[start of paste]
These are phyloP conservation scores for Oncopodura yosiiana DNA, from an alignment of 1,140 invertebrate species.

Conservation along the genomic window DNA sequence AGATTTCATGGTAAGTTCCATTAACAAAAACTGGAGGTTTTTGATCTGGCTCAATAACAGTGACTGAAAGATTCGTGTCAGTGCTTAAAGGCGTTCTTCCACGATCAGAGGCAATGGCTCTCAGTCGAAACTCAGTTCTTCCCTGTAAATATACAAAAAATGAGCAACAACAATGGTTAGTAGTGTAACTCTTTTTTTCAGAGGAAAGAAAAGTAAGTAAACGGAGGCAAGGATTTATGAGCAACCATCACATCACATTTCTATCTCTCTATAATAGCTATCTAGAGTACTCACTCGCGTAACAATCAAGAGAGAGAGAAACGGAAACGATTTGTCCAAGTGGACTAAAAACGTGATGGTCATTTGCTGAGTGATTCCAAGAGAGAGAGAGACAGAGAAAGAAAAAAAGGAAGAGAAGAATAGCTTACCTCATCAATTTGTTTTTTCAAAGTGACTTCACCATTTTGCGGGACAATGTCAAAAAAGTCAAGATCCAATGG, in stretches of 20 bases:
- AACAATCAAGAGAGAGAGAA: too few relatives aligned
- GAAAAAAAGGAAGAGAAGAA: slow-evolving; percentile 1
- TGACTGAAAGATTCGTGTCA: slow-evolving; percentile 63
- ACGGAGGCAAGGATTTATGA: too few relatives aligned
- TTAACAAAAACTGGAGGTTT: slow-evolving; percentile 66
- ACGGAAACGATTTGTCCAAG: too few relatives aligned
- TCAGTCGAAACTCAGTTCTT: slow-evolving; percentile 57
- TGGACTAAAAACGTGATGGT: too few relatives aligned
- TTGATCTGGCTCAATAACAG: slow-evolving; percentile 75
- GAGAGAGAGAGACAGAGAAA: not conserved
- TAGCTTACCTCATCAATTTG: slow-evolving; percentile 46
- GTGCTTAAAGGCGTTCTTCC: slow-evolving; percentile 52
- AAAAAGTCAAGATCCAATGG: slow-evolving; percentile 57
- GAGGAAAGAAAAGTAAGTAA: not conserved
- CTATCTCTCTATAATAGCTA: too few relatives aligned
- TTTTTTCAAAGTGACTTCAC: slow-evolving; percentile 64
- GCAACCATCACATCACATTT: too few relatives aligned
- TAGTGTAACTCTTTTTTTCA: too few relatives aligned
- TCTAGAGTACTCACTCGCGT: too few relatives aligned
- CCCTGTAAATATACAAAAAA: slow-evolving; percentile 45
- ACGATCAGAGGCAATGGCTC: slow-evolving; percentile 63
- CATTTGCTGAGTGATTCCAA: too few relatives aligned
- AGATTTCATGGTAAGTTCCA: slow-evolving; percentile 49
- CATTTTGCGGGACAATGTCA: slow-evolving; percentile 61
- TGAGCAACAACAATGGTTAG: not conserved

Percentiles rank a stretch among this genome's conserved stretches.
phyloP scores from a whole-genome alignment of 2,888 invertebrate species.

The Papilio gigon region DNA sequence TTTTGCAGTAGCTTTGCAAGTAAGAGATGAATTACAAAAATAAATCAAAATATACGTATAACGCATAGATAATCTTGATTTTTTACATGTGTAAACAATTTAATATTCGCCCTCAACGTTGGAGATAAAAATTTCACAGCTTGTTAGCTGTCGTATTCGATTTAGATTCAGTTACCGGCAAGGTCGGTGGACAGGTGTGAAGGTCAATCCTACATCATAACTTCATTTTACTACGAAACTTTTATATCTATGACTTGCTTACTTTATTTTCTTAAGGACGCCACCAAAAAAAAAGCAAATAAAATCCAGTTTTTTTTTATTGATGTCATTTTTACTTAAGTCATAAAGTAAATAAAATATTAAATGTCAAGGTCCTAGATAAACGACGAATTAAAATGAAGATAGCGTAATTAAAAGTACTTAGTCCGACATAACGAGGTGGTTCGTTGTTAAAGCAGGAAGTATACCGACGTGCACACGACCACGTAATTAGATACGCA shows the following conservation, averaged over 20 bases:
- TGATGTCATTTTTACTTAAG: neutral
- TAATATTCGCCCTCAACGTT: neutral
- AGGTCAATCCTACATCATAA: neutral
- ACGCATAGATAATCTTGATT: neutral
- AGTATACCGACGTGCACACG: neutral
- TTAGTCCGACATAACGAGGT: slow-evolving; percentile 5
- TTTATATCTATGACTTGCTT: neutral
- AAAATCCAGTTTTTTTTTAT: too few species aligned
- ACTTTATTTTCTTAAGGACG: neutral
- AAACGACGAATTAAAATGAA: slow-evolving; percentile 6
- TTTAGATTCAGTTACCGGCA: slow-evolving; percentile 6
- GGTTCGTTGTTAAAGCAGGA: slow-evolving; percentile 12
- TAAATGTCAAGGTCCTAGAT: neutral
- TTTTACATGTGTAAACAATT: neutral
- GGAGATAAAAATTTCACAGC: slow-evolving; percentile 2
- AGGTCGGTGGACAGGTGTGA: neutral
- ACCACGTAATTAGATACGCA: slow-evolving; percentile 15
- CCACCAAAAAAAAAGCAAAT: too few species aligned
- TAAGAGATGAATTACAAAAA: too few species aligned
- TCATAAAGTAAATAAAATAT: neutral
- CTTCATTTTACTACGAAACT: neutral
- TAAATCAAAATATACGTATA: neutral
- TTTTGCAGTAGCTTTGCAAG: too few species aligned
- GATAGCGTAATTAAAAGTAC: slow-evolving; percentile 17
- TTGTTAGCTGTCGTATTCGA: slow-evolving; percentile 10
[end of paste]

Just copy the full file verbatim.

These are phyloP conservation scores for Oncopodura yosiiana DNA, from an alignment of 1,140 invertebrate species.

Conservation along the genomic window DNA sequence AGATTTCATGGTAAGTTCCATTAACAAAAACTGGAGGTTTTTGATCTGGCTCAATAACAGTGACTGAAAGATTCGTGTCAGTGCTTAAAGGCGTTCTTCCACGATCAGAGGCAATGGCTCTCAGTCGAAACTCAGTTCTTCCCTGTAAATATACAAAAAATGAGCAACAACAATGGTTAGTAGTGTAACTCTTTTTTTCAGAGGAAAGAAAAGTAAGTAAACGGAGGCAAGGATTTATGAGCAACCATCACATCACATTTCTATCTCTCTATAATAGCTATCTAGAGTACTCACTCGCGTAACAATCAAGAGAGAGAGAAACGGAAACGATTTGTCCAAGTGGACTAAAAACGTGATGGTCATTTGCTGAGTGATTCCAAGAGAGAGAGAGACAGAGAAAGAAAAAAAGGAAGAGAAGAATAGCTTACCTCATCAATTTGTTTTTTCAAAGTGACTTCACCATTTTGCGGGACAATGTCAAAAAAGTCAAGATCCAATGG, in stretches of 20 bases:
- AACAATCAAGAGAGAGAGAA: too few relatives aligned
- GAAAAAAAGGAAGAGAAGAA: slow-evolving; percentile 1
- TGACTGAAAGATTCGTGTCA: slow-evolving; percentile 63
- ACGGAGGCAAGGATTTATGA: too few relatives aligned
- TTAACAAAAACTGGAGGTTT: slow-evolving; percentile 66
- ACGGAAACGATTTGTCCAAG: too few relatives aligned
- TCAGTCGAAACTCAGTTCTT: slow-evolving; percentile 57
- TGGACTAAAAACGTGATGGT: too few relatives aligned
- TTGATCTGGCTCAATAACAG: slow-evolving; percentile 75
- GAGAGAGAGAGACAGAGAAA: not conserved
- TAGCTTACCTCATCAATTTG: slow-evolving; percentile 46
- GTGCTTAAAGGCGTTCTTCC: slow-evolving; percentile 52
- AAAAAGTCAAGATCCAATGG: slow-evolving; percentile 57
- GAGGAAAGAAAAGTAAGTAA: not conserved
- CTATCTCTCTATAATAGCTA: too few relatives aligned
- TTTTTTCAAAGTGACTTCAC: slow-evolving; percentile 64
- GCAACCATCACATCACATTT: too few relatives aligned
- TAGTGTAACTCTTTTTTTCA: too few relatives aligned
- TCTAGAGTACTCACTCGCGT: too few relatives aligned
- CCCTGTAAATATACAAAAAA: slow-evolving; percentile 45
- ACGATCAGAGGCAATGGCTC: slow-evolving; percentile 63
- CATTTGCTGAGTGATTCCAA: too few relatives aligned
- AGATTTCATGGTAAGTTCCA: slow-evolving; percentile 49
- CATTTTGCGGGACAATGTCA: slow-evolving; percentile 61
- TGAGCAACAACAATGGTTAG: not conserved

Percentiles rank a stretch among this genome's conserved stretches.
phyloP scores from a whole-genome alignment of 2,888 invertebrate species.

The Papilio gigon region DNA sequence TTTTGCAGTAGCTTTGCAAGTAAGAGATGAATTACAAAAATAAATCAAAATATACGTATAACGCATAGATAATCTTGATTTTTTACATGTGTAAACAATTTAATATTCGCCCTCAACGTTGGAGATAAAAATTTCACAGCTTGTTAGCTGTCGTATTCGATTTAGATTCAGTTACCGGCAAGGTCGGTGGACAGGTGTGAAGGTCAATCCTACATCATAACTTCATTTTACTACGAAACTTTTATATCTATGACTTGCTTACTTTATTTTCTTAAGGACGCCACCAAAAAAAAAGCAAATAAAATCCAGTTTTTTTTTATTGATGTCATTTTTACTTAAGTCATAAAGTAAATAAAATATTAAATGTCAAGGTCCTAGATAAACGACGAATTAAAATGAAGATAGCGTAATTAAAAGTACTTAGTCCGACATAACGAGGTGGTTCGTTGTTAAAGCAGGAAGTATACCGACGTGCACACGACCACGTAATTAGATACGCA shows the following conservation, averaged over 20 bases:
- TGATGTCATTTTTACTTAAG: neutral
- TAATATTCGCCCTCAACGTT: neutral
- AGGTCAATCCTACATCATAA: neutral
- ACGCATAGATAATCTTGATT: neutral
- AGTATACCGACGTGCACACG: neutral
- TTAGTCCGACATAACGAGGT: slow-evolving; percentile 5
- TTTATATCTATGACTTGCTT: neutral
- AAAATCCAGTTTTTTTTTAT: too few species aligned
- ACTTTATTTTCTTAAGGACG: neutral
- AAACGACGAATTAAAATGAA: slow-evolving; percentile 6
- TTTAGATTCAGTTACCGGCA: slow-evolving; percentile 6
- GGTTCGTTGTTAAAGCAGGA: slow-evolving; percentile 12
- TAAATGTCAAGGTCCTAGAT: neutral
- TTTTACATGTGTAAACAATT: neutral
- GGAGATAAAAATTTCACAGC: slow-evolving; percentile 2
- AGGTCGGTGGACAGGTGTGA: neutral
- ACCACGTAATTAGATACGCA: slow-evolving; percentile 15
- CCACCAAAAAAAAAGCAAAT: too few species aligned
- TAAGAGATGAATTACAAAAA: too few species aligned
- TCATAAAGTAAATAAAATAT: neutral
- CTTCATTTTACTACGAAACT: neutral
- TAAATCAAAATATACGTATA: neutral
- TTTTGCAGTAGCTTTGCAAG: too few species aligned
- GATAGCGTAATTAAAAGTAC: slow-evolving; percentile 17
- TTGTTAGCTGTCGTATTCGA: slow-evolving; percentile 10